HTML5 Video and Multiple Track Display

Normally when using using subtitles or captions with HTML5 video, even if you provide different track files in different languages, you will only want to display one set to the user at a time. However, it is possible to display multiple track files at once, should you want to. Here’s how.

All the major browsers – except Firefox – provide a menu that allows a user to choose between multiple text tracks, if they are available. These menus only allow the user to select a single track, or to turn them off. So in order to turn multiple tracks on at the same time, we need to turn to JavaScript.

<video id="video" controls preload="metadata">
   <source src="video.mp4" type="video/mp4">
   <track kind="subtitles" srclang="de" label="Deutsch" src="sintel-de.vtt" default>
   <track kind="subtitles" srclang="en" label="English" src="subtitles-en.vtt">
   <track kind="subtitles" srclang="es" label="Español" src="sintel-es.vtt">
<button id="show-all">Show all</button>

The above code specifies three sets of subtitle files, for German, English, and Spanish, of which German is marked as being the default. There is also a button that will be used to turn on all the subtitles in all three languages.

var video = document.getElementById('video');
document.getElementById('show-all').addEventListener('click', function() {
   for (var i = 0; i < video.textTracks.length; i++) {
      video.textTracks[i].mode = 'showing';

This JavaScript defines an event listener which reacts to the click event on the “Show all” button, which goes through each of the video’s defined text tracks and makes them visible, by setting their mode property to showing.

And that’s it! The subtitles in all three languages are now displayed stacked on top of each other, in the reverse order that they are defined in the HTML.


We will make some adjustments to the cues within each of the WebVTT files to make them more legible. First of all we will position the cues differently, depending on their language, so that German subtitles are on the left, English in the middle, and Spanish on the right. We can do this by setting a value for the cue text alignment‘s align setting. German cues will be given the value start, and Spanish cues are given a value of end. English cues will use the default of middle.

Next, we will set the cue size for each of the cues, giving each cue a value of 32% (so that they won’t overlap each other) for all cues, regardless of language.

Finally, using cue line alignment, we will set each cue’s line value to 90, which should line each cue near the bottom of the video, and keep them aligned.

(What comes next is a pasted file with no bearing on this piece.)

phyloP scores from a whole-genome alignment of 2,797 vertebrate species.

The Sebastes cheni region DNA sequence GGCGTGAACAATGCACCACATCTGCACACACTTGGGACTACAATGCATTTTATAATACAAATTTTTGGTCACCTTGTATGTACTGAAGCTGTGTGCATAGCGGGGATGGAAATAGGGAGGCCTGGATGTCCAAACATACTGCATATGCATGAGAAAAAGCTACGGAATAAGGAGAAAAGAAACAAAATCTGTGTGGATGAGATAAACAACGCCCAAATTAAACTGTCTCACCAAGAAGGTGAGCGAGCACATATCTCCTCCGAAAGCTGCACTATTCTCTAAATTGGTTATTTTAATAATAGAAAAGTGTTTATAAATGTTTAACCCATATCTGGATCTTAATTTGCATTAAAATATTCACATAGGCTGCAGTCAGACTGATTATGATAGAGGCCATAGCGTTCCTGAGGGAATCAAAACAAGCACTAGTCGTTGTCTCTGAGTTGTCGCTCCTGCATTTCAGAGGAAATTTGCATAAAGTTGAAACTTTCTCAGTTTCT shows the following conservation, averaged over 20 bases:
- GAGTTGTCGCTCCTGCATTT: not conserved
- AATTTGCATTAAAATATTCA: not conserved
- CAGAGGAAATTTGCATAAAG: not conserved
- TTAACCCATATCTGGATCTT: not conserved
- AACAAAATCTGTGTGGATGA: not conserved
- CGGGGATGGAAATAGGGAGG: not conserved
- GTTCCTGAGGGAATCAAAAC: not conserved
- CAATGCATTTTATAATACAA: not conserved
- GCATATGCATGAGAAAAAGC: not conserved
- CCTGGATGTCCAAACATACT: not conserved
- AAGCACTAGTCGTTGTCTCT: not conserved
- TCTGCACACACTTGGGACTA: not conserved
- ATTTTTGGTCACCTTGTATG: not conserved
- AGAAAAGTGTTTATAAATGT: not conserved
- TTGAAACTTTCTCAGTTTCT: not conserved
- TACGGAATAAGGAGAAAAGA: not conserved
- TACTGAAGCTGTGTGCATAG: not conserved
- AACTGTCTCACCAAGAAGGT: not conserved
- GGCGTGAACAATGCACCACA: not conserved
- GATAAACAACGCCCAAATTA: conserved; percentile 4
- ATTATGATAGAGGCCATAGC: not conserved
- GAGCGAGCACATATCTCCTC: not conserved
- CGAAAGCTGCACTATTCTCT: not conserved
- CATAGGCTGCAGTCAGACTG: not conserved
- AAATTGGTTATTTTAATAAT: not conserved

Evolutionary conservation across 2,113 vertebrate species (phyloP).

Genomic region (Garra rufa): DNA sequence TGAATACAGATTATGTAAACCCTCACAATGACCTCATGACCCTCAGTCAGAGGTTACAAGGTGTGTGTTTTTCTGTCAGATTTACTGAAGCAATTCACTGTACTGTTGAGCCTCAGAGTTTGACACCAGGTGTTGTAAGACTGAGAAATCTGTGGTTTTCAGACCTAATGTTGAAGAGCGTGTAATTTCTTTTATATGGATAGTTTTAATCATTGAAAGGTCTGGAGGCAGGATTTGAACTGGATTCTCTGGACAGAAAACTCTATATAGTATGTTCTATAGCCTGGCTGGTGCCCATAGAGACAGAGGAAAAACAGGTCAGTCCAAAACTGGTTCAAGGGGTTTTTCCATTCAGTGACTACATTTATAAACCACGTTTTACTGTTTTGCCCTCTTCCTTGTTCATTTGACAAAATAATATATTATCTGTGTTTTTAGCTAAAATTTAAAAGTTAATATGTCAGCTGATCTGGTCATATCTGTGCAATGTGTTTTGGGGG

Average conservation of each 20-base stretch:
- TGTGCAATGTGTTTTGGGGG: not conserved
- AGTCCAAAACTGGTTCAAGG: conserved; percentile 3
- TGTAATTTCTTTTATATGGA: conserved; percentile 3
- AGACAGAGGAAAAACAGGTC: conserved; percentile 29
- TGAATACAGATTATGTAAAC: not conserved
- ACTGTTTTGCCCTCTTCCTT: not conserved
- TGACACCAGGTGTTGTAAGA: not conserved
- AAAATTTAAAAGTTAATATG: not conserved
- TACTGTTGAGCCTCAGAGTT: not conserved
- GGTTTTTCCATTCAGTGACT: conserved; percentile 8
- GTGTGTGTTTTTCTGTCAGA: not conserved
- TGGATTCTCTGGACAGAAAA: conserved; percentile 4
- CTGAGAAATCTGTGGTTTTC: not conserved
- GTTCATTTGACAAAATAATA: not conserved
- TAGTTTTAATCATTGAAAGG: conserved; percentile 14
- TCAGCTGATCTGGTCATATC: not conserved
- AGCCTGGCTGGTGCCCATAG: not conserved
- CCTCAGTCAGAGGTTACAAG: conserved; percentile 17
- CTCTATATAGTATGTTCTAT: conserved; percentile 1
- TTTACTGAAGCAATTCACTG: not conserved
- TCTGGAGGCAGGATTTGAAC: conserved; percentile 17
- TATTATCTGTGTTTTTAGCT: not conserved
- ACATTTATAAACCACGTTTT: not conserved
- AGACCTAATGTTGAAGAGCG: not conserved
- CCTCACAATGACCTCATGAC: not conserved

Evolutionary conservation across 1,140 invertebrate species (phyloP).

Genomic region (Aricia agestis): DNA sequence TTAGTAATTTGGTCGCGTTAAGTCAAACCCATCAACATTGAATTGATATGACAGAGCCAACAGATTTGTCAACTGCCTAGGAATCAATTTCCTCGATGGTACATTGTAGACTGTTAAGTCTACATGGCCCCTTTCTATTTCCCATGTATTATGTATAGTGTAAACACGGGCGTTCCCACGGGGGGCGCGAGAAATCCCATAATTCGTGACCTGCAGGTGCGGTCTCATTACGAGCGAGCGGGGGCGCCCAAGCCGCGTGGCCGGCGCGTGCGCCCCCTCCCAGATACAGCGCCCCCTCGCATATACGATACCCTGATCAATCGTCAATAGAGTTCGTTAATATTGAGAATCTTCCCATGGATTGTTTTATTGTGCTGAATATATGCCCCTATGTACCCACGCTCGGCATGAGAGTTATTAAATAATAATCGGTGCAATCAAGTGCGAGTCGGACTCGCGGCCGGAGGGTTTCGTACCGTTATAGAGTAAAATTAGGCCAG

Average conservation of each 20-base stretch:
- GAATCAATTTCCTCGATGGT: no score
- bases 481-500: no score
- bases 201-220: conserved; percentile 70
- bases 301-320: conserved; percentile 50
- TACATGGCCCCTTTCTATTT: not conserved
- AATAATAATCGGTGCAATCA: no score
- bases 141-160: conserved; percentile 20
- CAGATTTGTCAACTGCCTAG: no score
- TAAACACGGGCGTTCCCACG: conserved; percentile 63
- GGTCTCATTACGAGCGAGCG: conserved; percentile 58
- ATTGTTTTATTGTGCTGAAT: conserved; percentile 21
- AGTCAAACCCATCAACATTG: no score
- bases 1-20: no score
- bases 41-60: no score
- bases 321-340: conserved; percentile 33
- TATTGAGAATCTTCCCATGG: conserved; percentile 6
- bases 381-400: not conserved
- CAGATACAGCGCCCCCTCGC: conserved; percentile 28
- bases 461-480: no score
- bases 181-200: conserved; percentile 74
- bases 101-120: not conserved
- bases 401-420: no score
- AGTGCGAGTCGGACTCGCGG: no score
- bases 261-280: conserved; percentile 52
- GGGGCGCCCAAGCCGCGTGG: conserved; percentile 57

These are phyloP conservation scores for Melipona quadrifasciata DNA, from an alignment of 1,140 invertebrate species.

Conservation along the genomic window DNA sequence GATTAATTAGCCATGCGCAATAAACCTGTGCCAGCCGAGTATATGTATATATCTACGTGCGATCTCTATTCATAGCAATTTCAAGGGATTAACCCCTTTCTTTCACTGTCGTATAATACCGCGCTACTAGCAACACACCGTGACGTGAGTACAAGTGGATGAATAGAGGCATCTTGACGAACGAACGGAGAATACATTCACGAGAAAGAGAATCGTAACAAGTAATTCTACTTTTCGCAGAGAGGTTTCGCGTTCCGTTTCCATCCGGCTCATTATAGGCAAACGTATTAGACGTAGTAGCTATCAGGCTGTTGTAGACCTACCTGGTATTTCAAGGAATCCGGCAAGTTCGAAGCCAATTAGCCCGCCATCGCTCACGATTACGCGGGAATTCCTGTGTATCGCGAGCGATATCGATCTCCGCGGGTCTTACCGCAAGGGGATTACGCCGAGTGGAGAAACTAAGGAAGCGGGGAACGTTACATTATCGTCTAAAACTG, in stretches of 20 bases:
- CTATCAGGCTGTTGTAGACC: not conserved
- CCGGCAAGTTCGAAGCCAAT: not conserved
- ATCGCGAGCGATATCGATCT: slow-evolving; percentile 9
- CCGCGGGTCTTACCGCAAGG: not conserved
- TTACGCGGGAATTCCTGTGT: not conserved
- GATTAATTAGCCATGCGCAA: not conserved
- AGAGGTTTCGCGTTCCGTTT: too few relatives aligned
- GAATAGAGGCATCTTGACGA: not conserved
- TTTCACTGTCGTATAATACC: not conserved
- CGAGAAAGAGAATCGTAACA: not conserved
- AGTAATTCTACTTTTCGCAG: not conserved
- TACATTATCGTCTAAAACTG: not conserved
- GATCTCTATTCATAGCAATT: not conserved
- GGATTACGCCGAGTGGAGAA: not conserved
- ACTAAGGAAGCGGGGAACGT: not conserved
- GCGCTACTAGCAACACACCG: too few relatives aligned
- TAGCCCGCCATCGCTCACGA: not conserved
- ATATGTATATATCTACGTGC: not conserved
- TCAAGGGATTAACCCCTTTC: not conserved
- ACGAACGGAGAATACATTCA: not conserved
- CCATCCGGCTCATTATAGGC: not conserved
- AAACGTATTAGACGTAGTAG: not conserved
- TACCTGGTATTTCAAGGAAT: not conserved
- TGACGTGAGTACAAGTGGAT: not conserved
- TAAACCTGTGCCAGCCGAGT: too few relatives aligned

Some examples of the finished definitions are given below:

00:00:18.700 --> 00:00:21.500 align:start size:32% line:90
<>Diese Klinge birgt eine finstere Vergangenheit.</c>

00:00:18.700 --> 00:00:21.500 size:32% line:90
<c.en>This blade has a dark past.</c>

00:00:18.700 --> 00:00:21.500 align:end size:32% line:90
<>Esta hoja tiene un pasado oscuro.</c>

Now the three subtitle sets are displayed in three columns at the bottom of the screen, although the cue length sometimes causes the alignment to vary slightly.

But the subtitles are all the same colour, so it’s not that easy to distinguish them from each other.


Thankfully it is possible to style the text track cues somewhat. Using the cue class span in the WebVTT files themselves, we can add a class to each of the cues which then allows us to style them.

So I went through each of the WebVTT files, adding a cue class span to each cue using the respective language codes as classes. For example:

<>Diese Klinge birgt eine finstere Vergangenheit.</c>

<c.en>This blade has a dark past.</c>

<>Esta hoja tiene un pasado oscuro.</c>

Then I defined colouring styles for each of the subtitles, using the respective flag colours for the text and background.

::cue(.de) {
   color: #000;
   background-color: #ffcc00;
::cue(.en) {
   color: #fff;
   background-color: #00247d;
::cue(.es) {
   color: #f1bf00;
   background-color: #aa151b;

Now each set of subtitles will appear in the video in their own specific colours!

Or will they?

Browser Support

Sadly, browser support for cue styles is not as good as it could be, with the following results:

So as it stands, only Chrome and Opera will actually honour the colour styling, but at least all the others will display multiple subtitles, except for Safari which does its own thing.

As usual, I have put together an example of this, showing how HTML5 video and multiple track display could work. As always, comments welcome.